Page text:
Innovation isn’t just about the future

Wired News ran an article last month talking about the recent phenomenon of warez traders and illegal music downloaders flocking back to Usenet to ply their trade. I find this fascinating considering the number of “modern” file sharing applications like Kazaa and BitTorrent which are easily available. The article cited anonymity as the primary force behind the shift, but it also cited speed as a factor.

Uh, excuse me. Speed? Usenet’s reputation as a sluggish maiasaur when it comes to file downloads is uncontested, right? Well, not exactly. A new XML-based open source technology called the NZB file is allowing pirates to search for and download files at rates faster than traditional peer-to-peer file sharing apps. Add to that the nifty fact that files uploaded to Usenet are always there (at least until they scroll off the list) and you see the benefit.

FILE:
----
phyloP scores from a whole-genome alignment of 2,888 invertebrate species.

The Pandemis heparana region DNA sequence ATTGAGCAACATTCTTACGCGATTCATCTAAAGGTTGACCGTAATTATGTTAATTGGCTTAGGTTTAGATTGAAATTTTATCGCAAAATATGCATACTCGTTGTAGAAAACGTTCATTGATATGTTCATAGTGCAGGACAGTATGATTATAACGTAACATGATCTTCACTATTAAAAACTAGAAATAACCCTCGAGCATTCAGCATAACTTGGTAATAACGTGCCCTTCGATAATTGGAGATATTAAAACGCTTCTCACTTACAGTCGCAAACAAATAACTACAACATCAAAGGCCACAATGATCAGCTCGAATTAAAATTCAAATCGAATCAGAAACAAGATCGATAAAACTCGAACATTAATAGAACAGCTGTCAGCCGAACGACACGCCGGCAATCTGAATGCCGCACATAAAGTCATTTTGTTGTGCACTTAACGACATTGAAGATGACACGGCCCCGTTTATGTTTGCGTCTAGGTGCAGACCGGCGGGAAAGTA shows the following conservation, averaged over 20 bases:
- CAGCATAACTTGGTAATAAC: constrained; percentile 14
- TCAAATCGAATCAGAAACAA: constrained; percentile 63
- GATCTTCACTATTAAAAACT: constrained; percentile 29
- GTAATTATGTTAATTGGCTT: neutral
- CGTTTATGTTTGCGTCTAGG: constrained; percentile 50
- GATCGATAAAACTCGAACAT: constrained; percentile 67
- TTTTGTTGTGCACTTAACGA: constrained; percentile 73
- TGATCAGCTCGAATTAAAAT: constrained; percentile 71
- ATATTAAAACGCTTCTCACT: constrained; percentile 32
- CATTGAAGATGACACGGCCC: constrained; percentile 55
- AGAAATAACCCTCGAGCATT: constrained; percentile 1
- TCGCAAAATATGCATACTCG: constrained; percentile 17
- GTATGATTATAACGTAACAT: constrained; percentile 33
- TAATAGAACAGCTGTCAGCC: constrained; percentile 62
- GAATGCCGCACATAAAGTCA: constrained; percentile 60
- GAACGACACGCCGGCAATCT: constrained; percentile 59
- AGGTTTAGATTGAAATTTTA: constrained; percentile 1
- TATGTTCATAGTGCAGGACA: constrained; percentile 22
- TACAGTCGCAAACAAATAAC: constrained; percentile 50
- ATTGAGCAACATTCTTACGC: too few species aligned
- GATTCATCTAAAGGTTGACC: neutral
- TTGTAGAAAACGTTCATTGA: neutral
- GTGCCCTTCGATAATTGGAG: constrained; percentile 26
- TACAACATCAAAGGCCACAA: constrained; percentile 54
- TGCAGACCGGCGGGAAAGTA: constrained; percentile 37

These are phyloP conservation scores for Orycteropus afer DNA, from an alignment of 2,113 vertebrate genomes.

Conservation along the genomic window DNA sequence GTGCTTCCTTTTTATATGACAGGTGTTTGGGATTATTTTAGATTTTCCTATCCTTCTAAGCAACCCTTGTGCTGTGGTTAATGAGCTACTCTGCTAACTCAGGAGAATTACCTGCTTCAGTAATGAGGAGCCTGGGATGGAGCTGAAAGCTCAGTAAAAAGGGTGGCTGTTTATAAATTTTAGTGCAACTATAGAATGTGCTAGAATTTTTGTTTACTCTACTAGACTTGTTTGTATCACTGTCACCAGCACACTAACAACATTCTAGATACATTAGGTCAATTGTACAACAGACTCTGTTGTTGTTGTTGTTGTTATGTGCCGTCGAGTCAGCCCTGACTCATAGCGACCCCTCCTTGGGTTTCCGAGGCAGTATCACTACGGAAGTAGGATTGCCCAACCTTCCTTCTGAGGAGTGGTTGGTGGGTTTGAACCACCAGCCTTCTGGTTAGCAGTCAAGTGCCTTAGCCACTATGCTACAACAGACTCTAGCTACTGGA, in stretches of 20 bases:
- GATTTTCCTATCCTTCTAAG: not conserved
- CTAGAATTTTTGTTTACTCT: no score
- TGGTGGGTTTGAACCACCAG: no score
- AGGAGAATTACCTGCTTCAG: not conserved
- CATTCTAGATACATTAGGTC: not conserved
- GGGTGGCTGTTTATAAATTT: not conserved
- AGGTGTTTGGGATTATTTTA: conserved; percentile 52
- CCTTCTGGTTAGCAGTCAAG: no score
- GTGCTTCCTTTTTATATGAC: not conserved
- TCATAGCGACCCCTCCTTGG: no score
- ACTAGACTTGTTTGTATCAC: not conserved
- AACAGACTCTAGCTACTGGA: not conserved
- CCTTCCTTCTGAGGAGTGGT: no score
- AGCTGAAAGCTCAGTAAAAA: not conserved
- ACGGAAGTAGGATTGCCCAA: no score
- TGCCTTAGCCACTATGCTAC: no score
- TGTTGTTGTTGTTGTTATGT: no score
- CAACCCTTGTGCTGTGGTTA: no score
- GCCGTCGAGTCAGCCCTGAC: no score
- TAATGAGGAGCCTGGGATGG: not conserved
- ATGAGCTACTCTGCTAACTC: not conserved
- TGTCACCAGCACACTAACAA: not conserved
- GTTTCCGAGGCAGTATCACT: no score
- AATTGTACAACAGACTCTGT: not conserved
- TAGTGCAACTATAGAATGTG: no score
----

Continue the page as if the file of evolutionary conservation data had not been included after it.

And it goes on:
What does this mean for us as software developers, though? Simply that no matter how old or antiquated a technology may seem to be, there is usually always a new, different, and better way to use it. The trick, of course, is finding it. The warez traders are motivated to innovate by their apparent addiction to circumventing the law. Where does our motivation come from?

I suggest that our motivation shouldn’t come exclusively through the vehicle of exciting new technologies and methodologies, the latest craze, or the slickest new toolset. The technologies of today were built upon the achievements of the past. I suggest that we should also dedicate a portion of our time to examining what’s been done before, even if it may not be popular right now.

There may be value hidden where we least expect to find it.